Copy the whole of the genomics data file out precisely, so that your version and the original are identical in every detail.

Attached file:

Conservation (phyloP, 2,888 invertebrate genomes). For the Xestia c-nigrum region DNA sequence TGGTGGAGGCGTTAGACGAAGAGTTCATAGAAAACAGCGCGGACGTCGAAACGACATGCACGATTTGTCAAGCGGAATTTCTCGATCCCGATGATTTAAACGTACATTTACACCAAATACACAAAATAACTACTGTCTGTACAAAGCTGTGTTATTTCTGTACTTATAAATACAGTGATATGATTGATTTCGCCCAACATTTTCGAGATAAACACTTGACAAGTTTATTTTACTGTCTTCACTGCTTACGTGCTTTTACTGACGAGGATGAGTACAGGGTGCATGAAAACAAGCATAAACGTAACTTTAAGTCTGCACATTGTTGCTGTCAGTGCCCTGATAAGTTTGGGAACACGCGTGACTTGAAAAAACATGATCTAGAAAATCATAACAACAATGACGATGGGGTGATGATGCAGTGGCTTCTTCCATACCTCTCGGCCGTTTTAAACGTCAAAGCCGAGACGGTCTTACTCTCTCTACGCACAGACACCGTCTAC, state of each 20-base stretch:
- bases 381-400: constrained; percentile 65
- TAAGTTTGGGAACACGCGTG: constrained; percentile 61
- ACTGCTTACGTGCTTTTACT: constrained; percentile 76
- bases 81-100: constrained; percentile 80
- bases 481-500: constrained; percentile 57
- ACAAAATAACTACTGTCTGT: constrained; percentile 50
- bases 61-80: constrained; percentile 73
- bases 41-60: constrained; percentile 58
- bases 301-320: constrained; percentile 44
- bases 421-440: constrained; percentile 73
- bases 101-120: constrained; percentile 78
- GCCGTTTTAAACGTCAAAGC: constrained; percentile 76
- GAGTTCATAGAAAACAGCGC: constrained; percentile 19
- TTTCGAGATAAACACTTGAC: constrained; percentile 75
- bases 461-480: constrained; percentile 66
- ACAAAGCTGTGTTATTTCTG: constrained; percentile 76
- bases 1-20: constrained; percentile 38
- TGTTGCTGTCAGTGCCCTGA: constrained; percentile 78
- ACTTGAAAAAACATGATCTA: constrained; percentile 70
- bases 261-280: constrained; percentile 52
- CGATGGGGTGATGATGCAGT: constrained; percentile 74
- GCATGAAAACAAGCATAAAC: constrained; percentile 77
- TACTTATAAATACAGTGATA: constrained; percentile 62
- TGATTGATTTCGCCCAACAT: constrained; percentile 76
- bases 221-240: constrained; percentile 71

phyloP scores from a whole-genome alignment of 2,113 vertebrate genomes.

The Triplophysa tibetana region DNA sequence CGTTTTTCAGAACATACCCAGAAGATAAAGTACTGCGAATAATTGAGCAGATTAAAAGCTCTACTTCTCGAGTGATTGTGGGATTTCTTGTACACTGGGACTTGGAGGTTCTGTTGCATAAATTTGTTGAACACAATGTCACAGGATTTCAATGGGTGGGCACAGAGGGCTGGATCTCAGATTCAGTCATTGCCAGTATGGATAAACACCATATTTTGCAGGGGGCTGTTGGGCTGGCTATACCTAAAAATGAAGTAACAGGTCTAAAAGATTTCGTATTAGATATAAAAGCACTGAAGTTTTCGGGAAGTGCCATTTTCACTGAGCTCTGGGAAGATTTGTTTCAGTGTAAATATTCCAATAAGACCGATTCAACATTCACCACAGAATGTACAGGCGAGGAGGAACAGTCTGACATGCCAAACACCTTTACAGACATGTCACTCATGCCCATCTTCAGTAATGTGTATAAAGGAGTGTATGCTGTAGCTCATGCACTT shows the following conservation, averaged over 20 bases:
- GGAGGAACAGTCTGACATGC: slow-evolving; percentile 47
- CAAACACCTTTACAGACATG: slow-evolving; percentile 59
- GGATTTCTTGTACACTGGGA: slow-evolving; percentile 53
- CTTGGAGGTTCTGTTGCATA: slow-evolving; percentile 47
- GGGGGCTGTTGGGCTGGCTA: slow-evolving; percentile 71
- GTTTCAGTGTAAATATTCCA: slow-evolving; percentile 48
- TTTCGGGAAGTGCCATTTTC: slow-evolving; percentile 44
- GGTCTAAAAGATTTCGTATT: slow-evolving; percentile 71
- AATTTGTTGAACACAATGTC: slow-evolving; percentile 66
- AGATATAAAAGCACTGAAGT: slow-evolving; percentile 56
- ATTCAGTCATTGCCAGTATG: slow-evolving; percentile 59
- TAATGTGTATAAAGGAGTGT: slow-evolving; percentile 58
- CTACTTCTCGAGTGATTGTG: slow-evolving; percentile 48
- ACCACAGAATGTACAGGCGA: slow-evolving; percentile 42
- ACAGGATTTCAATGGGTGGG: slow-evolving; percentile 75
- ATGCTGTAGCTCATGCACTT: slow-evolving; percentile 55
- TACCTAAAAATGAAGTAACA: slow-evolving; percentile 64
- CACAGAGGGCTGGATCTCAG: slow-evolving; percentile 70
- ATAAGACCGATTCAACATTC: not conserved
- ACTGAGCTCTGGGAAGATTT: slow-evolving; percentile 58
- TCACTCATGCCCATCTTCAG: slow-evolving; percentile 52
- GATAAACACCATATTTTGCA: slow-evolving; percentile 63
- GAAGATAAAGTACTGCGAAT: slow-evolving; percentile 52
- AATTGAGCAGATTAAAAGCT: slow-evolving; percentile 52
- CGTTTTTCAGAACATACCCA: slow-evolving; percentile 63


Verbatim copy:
Conservation (phyloP, 2,888 invertebrate genomes). For the Xestia c-nigrum region DNA sequence TGGTGGAGGCGTTAGACGAAGAGTTCATAGAAAACAGCGCGGACGTCGAAACGACATGCACGATTTGTCAAGCGGAATTTCTCGATCCCGATGATTTAAACGTACATTTACACCAAATACACAAAATAACTACTGTCTGTACAAAGCTGTGTTATTTCTGTACTTATAAATACAGTGATATGATTGATTTCGCCCAACATTTTCGAGATAAACACTTGACAAGTTTATTTTACTGTCTTCACTGCTTACGTGCTTTTACTGACGAGGATGAGTACAGGGTGCATGAAAACAAGCATAAACGTAACTTTAAGTCTGCACATTGTTGCTGTCAGTGCCCTGATAAGTTTGGGAACACGCGTGACTTGAAAAAACATGATCTAGAAAATCATAACAACAATGACGATGGGGTGATGATGCAGTGGCTTCTTCCATACCTCTCGGCCGTTTTAAACGTCAAAGCCGAGACGGTCTTACTCTCTCTACGCACAGACACCGTCTAC, state of each 20-base stretch:
- bases 381-400: constrained; percentile 65
- TAAGTTTGGGAACACGCGTG: constrained; percentile 61
- ACTGCTTACGTGCTTTTACT: constrained; percentile 76
- bases 81-100: constrained; percentile 80
- bases 481-500: constrained; percentile 57
- ACAAAATAACTACTGTCTGT: constrained; percentile 50
- bases 61-80: constrained; percentile 73
- bases 41-60: constrained; percentile 58
- bases 301-320: constrained; percentile 44
- bases 421-440: constrained; percentile 73
- bases 101-120: constrained; percentile 78
- GCCGTTTTAAACGTCAAAGC: constrained; percentile 76
- GAGTTCATAGAAAACAGCGC: constrained; percentile 19
- TTTCGAGATAAACACTTGAC: constrained; percentile 75
- bases 461-480: constrained; percentile 66
- ACAAAGCTGTGTTATTTCTG: constrained; percentile 76
- bases 1-20: constrained; percentile 38
- TGTTGCTGTCAGTGCCCTGA: constrained; percentile 78
- ACTTGAAAAAACATGATCTA: constrained; percentile 70
- bases 261-280: constrained; percentile 52
- CGATGGGGTGATGATGCAGT: constrained; percentile 74
- GCATGAAAACAAGCATAAAC: constrained; percentile 77
- TACTTATAAATACAGTGATA: constrained; percentile 62
- TGATTGATTTCGCCCAACAT: constrained; percentile 76
- bases 221-240: constrained; percentile 71

phyloP scores from a whole-genome alignment of 2,113 vertebrate genomes.

The Triplophysa tibetana region DNA sequence CGTTTTTCAGAACATACCCAGAAGATAAAGTACTGCGAATAATTGAGCAGATTAAAAGCTCTACTTCTCGAGTGATTGTGGGATTTCTTGTACACTGGGACTTGGAGGTTCTGTTGCATAAATTTGTTGAACACAATGTCACAGGATTTCAATGGGTGGGCACAGAGGGCTGGATCTCAGATTCAGTCATTGCCAGTATGGATAAACACCATATTTTGCAGGGGGCTGTTGGGCTGGCTATACCTAAAAATGAAGTAACAGGTCTAAAAGATTTCGTATTAGATATAAAAGCACTGAAGTTTTCGGGAAGTGCCATTTTCACTGAGCTCTGGGAAGATTTGTTTCAGTGTAAATATTCCAATAAGACCGATTCAACATTCACCACAGAATGTACAGGCGAGGAGGAACAGTCTGACATGCCAAACACCTTTACAGACATGTCACTCATGCCCATCTTCAGTAATGTGTATAAAGGAGTGTATGCTGTAGCTCATGCACTT shows the following conservation, averaged over 20 bases:
- GGAGGAACAGTCTGACATGC: slow-evolving; percentile 47
- CAAACACCTTTACAGACATG: slow-evolving; percentile 59
- GGATTTCTTGTACACTGGGA: slow-evolving; percentile 53
- CTTGGAGGTTCTGTTGCATA: slow-evolving; percentile 47
- GGGGGCTGTTGGGCTGGCTA: slow-evolving; percentile 71
- GTTTCAGTGTAAATATTCCA: slow-evolving; percentile 48
- TTTCGGGAAGTGCCATTTTC: slow-evolving; percentile 44
- GGTCTAAAAGATTTCGTATT: slow-evolving; percentile 71
- AATTTGTTGAACACAATGTC: slow-evolving; percentile 66
- AGATATAAAAGCACTGAAGT: slow-evolving; percentile 56
- ATTCAGTCATTGCCAGTATG: slow-evolving; percentile 59
- TAATGTGTATAAAGGAGTGT: slow-evolving; percentile 58
- CTACTTCTCGAGTGATTGTG: slow-evolving; percentile 48
- ACCACAGAATGTACAGGCGA: slow-evolving; percentile 42
- ACAGGATTTCAATGGGTGGG: slow-evolving; percentile 75
- ATGCTGTAGCTCATGCACTT: slow-evolving; percentile 55
- TACCTAAAAATGAAGTAACA: slow-evolving; percentile 64
- CACAGAGGGCTGGATCTCAG: slow-evolving; percentile 70
- ATAAGACCGATTCAACATTC: not conserved
- ACTGAGCTCTGGGAAGATTT: slow-evolving; percentile 58
- TCACTCATGCCCATCTTCAG: slow-evolving; percentile 52
- GATAAACACCATATTTTGCA: slow-evolving; percentile 63
- GAAGATAAAGTACTGCGAAT: slow-evolving; percentile 52
- AATTGAGCAGATTAAAAGCT: slow-evolving; percentile 52
- CGTTTTTCAGAACATACCCA: slow-evolving; percentile 63